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Scaevola phlebopetala facts for kids

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Scaevola phlebopetala
Scaevola phlebopetala - Flickr - Kevin Thiele.jpg
Scientific classification
Scaevola (plant)
Scaevola phlebopetala DistMap54.png
Occurrence data from Australasian Virtual Herbarium

Lobelia phlebopetala (F.Muell.) Kuntze

Scaevola phlebopetala, commonly known as velvet fanflower, is a herb in the family Goodeniaceae and is endemic to Western Australia.


Scaevola phlebopetala is a generally prostrate herb, with stems growing to 50 cm. The stems are bristly, with hairs at 90° and sometimes rough to the touch. The leaves are stalkless and usually toothed with the leaf blade being from 1/2 to 10 cm long by 3 to 17 mm wide. The flowers occur in racemes which are up to 30 cm long. The inflorescence stalk is 2–4.5 cm long and curved. The sepals are linear, 4–14 mm long, and not joined. The corolla is from 10–27 mm long, and has both short, white hairs and long, stiff, yellow hairs on the outside, and is densely bearded on the inside. It is deep purple and yellow in the throat. The fruit is obovoid, striated, warty, hairy and 5–6 mm long. It flowers from June to October.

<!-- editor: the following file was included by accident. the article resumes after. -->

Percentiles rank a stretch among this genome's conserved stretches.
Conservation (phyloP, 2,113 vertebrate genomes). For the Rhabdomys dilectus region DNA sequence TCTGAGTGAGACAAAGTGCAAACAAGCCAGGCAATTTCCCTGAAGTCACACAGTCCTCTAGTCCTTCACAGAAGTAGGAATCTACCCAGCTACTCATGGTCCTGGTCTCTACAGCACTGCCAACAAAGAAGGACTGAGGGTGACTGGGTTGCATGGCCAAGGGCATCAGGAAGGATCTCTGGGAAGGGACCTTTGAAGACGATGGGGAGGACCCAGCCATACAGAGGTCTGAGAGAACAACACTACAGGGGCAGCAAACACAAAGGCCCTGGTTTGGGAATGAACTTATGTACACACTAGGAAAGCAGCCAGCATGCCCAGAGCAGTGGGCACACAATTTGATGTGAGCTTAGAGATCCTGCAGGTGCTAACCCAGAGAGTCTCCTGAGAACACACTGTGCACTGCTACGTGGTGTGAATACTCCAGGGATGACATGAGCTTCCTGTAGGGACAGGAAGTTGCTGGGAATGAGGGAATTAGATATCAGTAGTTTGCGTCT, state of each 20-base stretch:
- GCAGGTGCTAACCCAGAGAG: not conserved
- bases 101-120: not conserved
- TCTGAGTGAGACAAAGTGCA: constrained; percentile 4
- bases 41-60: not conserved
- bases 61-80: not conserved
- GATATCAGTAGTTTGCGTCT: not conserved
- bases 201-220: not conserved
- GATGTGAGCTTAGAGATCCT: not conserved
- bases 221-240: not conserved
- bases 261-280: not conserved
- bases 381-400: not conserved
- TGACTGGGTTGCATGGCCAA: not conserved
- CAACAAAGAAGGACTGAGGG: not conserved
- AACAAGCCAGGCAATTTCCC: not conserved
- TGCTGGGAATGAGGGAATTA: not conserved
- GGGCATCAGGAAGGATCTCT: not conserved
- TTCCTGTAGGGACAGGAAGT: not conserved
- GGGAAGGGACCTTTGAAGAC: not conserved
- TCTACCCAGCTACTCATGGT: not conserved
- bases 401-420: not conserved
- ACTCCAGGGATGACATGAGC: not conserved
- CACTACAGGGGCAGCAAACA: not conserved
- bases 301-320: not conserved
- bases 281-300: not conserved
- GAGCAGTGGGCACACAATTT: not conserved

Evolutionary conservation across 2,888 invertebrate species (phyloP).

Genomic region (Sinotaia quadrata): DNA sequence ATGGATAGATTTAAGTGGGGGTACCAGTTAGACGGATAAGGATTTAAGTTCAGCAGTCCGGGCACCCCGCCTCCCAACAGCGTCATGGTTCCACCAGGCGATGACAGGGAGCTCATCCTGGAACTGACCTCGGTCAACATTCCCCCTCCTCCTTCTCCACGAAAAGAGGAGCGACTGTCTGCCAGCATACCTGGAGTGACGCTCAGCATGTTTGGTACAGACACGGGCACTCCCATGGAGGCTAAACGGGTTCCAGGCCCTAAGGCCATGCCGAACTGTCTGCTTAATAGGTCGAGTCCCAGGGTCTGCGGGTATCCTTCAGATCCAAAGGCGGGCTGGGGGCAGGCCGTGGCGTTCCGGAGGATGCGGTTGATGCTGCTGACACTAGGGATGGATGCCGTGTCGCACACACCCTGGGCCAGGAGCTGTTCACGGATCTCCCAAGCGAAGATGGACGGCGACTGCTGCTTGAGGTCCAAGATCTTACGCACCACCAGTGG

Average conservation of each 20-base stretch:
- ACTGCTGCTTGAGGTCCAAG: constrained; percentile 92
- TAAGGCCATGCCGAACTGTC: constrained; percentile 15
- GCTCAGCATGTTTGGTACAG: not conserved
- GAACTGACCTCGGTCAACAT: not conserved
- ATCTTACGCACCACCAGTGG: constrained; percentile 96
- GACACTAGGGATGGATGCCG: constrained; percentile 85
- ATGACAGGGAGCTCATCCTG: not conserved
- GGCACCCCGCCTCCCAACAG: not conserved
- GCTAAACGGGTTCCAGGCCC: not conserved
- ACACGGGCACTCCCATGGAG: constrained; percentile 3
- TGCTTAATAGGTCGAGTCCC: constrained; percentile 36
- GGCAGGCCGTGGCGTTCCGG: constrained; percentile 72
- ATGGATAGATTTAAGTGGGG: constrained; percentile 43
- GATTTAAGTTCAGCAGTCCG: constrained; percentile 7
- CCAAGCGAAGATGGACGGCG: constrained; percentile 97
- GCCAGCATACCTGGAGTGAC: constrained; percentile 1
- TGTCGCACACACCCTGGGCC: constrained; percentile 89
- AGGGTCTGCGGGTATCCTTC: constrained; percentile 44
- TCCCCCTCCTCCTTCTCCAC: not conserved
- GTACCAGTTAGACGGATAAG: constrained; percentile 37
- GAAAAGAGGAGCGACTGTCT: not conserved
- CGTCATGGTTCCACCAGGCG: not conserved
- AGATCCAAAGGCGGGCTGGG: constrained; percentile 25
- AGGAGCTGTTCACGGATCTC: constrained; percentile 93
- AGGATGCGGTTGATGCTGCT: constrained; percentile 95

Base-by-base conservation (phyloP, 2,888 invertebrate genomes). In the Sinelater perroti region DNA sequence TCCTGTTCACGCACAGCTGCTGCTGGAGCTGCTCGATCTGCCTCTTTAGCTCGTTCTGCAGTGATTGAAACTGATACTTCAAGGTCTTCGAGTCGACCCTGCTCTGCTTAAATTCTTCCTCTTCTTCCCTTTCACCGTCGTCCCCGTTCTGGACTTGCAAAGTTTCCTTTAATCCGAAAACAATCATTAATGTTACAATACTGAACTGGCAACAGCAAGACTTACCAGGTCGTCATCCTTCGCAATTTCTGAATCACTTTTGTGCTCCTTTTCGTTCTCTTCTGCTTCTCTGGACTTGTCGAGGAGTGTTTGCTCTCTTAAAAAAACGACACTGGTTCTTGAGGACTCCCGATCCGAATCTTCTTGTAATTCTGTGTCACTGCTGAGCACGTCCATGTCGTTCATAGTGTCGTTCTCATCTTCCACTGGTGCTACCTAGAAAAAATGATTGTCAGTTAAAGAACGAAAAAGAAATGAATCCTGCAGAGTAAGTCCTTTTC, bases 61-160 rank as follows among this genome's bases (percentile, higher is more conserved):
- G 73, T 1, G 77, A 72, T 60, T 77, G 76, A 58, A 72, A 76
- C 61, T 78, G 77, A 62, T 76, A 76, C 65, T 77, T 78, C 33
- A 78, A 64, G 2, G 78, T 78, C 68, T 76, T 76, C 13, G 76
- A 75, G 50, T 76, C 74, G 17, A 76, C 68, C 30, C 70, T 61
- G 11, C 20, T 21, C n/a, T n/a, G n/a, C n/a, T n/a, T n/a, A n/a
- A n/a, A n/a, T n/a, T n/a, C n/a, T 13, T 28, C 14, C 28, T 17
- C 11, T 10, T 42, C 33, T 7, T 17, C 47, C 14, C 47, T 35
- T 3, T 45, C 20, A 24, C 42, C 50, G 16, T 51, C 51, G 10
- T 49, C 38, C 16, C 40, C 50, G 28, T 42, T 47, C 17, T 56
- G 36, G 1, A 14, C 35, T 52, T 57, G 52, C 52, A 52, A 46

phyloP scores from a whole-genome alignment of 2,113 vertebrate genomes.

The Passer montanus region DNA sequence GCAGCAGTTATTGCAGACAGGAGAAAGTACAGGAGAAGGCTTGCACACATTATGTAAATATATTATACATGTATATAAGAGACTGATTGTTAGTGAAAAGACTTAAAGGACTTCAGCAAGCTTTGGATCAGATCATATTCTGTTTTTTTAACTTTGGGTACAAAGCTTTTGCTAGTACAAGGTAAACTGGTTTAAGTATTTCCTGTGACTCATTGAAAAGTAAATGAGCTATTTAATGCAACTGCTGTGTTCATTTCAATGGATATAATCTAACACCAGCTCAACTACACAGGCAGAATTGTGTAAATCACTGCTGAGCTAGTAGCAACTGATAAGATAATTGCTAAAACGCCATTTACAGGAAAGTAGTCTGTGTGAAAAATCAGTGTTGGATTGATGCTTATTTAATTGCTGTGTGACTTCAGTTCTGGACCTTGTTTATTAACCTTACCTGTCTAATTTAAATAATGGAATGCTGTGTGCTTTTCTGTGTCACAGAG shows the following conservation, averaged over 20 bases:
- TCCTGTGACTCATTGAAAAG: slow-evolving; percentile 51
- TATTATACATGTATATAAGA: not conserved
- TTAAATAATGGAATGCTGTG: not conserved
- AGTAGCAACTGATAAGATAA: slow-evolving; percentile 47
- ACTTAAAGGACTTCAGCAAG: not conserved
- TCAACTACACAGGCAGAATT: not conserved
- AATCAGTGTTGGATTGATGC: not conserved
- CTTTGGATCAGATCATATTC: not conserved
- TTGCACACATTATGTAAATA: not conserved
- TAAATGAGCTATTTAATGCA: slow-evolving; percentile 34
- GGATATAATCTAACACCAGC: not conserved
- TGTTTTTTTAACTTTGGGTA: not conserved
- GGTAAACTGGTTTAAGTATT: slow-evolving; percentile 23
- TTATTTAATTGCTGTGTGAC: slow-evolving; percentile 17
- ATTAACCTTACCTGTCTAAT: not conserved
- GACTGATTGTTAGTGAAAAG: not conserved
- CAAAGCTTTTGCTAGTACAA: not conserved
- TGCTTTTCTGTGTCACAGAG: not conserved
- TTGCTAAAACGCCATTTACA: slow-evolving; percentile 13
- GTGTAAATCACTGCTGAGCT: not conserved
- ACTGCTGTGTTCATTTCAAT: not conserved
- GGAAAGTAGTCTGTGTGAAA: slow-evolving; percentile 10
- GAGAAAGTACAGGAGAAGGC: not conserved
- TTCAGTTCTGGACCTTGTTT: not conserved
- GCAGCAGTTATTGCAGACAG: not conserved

Distribution and habitat

It is found in southwest Western Australia growing in sandy heaths.


It was first named and described by Ferdinand von Mueller in 1860. The specific epithet, phlebopetala, derives from the Greek, phlebos ("vein") and the Latin, petalum ("petal") to give an adjective describing the plant has having "veined petals".


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